Judge John Wilson permanently banned an assistant district attorney from his courtroom, calling her failure to turn over exculpatory evidence “egregious,” then adding that “it saddens me on one level and makes me sick on another.” Yet the prosecutor was never sanctioned by the DA’s office.City Limits finds that the office has a history of inaction when it comes to misconduct.The lack of ethics discipline is not news to Joel Rudin, an attorney who has been involved in “lawsuits to try to hold New York City responsible for the indifference of the Bronx District Attorney to Brady violations,” and won a 2001 appellate decision in Ramos v. New York City, which ended up yielding a $5 million settlement, at that time the largest amount ever paid by New York City in a wrongful conviction case.In 1985, Alberto Ramos was falsely convicted of child rape in the Bronx and served seven brutal years in prison for the crime. In his case against the city, the court held that the city could be liable for misconduct and must provide personnel records showing whether prosecutors were disciplined for Brady violations.Rudin compelled the Bronx DA’s Office to disclose personnel records for prosecutors involved in 72 Brady violation cases from 1975 through 1996. He then got access to records from 2001 through 2007 through two subsequent lawsuits, Poventud v. City of New York and Maldonado v. City of New York, involving former co-defendants who were falsely convicted for attempted murder and robbery due to concealment of Brady material. Oral depositions taken for those two cases — in which claims were later dropped against the DA’s office but not the NYPD — included that of current Bronx District Attorney Robert Johnson, who has held that position since 1989.Rudin wrote about the material in the Fordham Law Review in 2011, revealing that with nearly 400 prosecutors and hundreds of support staff, the Bronx DA’s Office had “no published code or rules of behavior for prosecutors, no schedule of potential sanctions for misbehavior or objective standards governing when such sanctions will be imposed, no written or formal procedure for investigating or disciplining prosecutors, and no procedure for keeping a record of prosecutors who have been cited for or are known to have engaged in improper behavior.” Rudin added: “Officials could identify just one prosecutor since 1975 who, according to the Office’s records, has been disciplined in any respect for misbehavior while prosecuting a criminal case.”“I imagine you could get that at most corporations, so why not a district attorney’s office?” Rudin says now.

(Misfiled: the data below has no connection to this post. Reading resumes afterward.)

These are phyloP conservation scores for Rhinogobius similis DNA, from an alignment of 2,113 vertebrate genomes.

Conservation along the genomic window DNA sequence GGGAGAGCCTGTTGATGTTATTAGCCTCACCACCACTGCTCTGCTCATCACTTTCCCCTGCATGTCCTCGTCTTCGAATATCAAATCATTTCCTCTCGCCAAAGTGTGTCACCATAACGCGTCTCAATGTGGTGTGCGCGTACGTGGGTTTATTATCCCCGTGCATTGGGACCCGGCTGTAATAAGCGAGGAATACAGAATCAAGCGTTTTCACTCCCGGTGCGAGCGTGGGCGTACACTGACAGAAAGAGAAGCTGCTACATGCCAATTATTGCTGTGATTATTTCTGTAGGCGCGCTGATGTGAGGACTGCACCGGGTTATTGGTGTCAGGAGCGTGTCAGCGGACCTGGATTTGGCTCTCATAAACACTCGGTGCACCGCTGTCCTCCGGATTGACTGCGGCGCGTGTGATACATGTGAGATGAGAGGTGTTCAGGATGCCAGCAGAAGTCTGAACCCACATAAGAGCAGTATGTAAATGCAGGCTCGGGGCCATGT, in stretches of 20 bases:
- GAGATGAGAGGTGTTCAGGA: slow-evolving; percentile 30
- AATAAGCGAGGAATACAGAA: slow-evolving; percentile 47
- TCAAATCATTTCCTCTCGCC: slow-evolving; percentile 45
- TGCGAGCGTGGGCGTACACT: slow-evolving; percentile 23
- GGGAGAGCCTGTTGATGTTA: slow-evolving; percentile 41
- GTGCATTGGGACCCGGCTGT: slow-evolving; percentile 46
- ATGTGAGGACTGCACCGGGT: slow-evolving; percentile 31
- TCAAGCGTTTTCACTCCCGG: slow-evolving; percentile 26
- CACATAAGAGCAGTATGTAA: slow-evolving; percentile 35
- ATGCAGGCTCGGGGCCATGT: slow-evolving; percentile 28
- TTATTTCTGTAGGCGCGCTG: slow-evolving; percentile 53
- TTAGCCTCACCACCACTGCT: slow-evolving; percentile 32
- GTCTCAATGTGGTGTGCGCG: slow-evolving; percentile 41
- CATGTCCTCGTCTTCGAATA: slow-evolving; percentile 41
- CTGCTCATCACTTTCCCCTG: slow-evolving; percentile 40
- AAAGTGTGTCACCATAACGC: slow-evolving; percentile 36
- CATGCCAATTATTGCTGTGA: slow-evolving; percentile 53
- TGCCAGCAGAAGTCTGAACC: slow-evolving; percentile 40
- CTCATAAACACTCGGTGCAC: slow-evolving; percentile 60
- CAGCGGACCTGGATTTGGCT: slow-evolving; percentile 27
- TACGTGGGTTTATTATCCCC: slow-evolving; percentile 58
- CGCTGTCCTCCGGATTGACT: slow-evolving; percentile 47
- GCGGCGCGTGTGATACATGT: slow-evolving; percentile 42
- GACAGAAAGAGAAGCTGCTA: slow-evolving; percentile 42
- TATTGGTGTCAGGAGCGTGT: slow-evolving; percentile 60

As these stories mount, it’s worthwhile to revisit Connick v. Thompson, the most recent U.S. Supreme Court decision to address prosecutor misconduct. Writing for the majority, Justice Clarence Thomas declined to expand the very narrow exceptions to prosecutor and municipal immunity from lawsuits for misconduct leading to wrongful convictions because, Thomas argued, professional sanctions from bar associations and DA offices were sufficient to keep prosecutors in line. There was plenty of evidence at the time that Thomas was wrong. What we’ve learned since then has only made him more wrong.